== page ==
Don’t Be In Over Your Head: How To Avoid Safety Hazards With Overhead Cranes

As you know, overhead cranes are used in many businesses where there are extremely heavy loads to lift. Not only do these cranes make lifting easier, but they allow more floor space to be free for other manufacturing needs. While overhead cranes can make certain aspects of manufacturing easier, they also create a lot of safety hazards if they're not used properly. Knowing the most common safety hazards and how to avoid them can help you utilize the overhead crane more efficiently and ensure everybody's safety.

Power Lines

Power lines are responsible for some of the most common safety hazards that occur with overhead cranes. When a live power line comes into contact with the crane, there is a clear risk of electrocution, and not just for the person touching the crane. Everybody in proximity of the machine is at risk for injury when there is an electrical emergency. While this type of safety hazard might seem like an easy thing to avoid, it occurs more often than you think because of poor planning. Before any work begins, danger zones should be outlined on the floor with tape or some type of barrier; the Occupational Safety and Health Administration states that any area that is within a 10 foot radius of a live power line is a danger zone.

Irregular Maintenance

Because of the heavy loads that overhead cranes carry, they require regular maintenance to maintain their safety. One part of the crane that needs to be maintained and constantly tested is the hoist. The hoist is responsible for lifting the heavy loads, so it sustains a lot of wear and tear and can become damaged easily. If the hoist is damaged, it can cause heavy loads to drop, which can cause injury and even death to workers in the area. Daily inspections of the hoist and the crane as a whole can easily prevent safety hazards that are caused by irregular maintenance.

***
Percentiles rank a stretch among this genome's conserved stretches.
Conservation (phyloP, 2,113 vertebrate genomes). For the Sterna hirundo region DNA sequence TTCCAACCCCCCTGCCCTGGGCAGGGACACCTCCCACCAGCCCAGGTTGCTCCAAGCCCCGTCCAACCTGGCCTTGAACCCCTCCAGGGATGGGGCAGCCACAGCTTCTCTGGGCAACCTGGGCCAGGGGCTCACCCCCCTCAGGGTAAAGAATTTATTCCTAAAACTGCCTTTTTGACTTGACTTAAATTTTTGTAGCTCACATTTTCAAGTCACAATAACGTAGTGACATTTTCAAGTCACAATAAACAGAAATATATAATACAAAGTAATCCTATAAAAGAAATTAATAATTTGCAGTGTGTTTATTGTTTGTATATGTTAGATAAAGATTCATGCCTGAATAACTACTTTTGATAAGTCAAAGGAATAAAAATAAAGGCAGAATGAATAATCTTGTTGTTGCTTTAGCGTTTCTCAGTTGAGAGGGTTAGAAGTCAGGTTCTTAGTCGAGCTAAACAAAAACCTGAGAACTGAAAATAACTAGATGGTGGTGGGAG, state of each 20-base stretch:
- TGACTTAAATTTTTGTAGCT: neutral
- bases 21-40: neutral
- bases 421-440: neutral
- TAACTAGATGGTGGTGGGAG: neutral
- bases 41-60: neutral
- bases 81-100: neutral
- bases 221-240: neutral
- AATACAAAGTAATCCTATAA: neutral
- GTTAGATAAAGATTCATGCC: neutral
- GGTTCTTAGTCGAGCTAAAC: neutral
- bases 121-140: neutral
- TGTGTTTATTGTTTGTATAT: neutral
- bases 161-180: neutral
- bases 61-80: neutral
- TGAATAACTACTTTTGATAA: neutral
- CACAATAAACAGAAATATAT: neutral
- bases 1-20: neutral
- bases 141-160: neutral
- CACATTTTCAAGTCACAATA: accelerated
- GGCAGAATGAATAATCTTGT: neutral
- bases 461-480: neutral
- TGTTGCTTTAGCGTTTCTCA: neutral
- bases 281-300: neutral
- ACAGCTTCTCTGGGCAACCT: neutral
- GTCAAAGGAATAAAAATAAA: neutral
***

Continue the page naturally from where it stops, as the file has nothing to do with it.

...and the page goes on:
Too Much Weight

Even though overhead cranes are designed to carry heavy loads, they still have a maximum weight capacity. When that maximum capacity is exceeded, heavy loads can swing, descend too quickly, or drop completely to the ground; this puts the lives of any workers in this area in danger. Fortunately, this safety hazard is avoidable with the right training. Anyone operating an overhead crane or working in the area should be trained to weigh every load on the proper measuring system and be aware of the weight capacity of the crane.

Taking safety precautions will not only ensure the safety of the workers operating the crane, but it will also help manufacturing operations run smoothly. For further assistance, contact a local overhead crane manufacturer, such as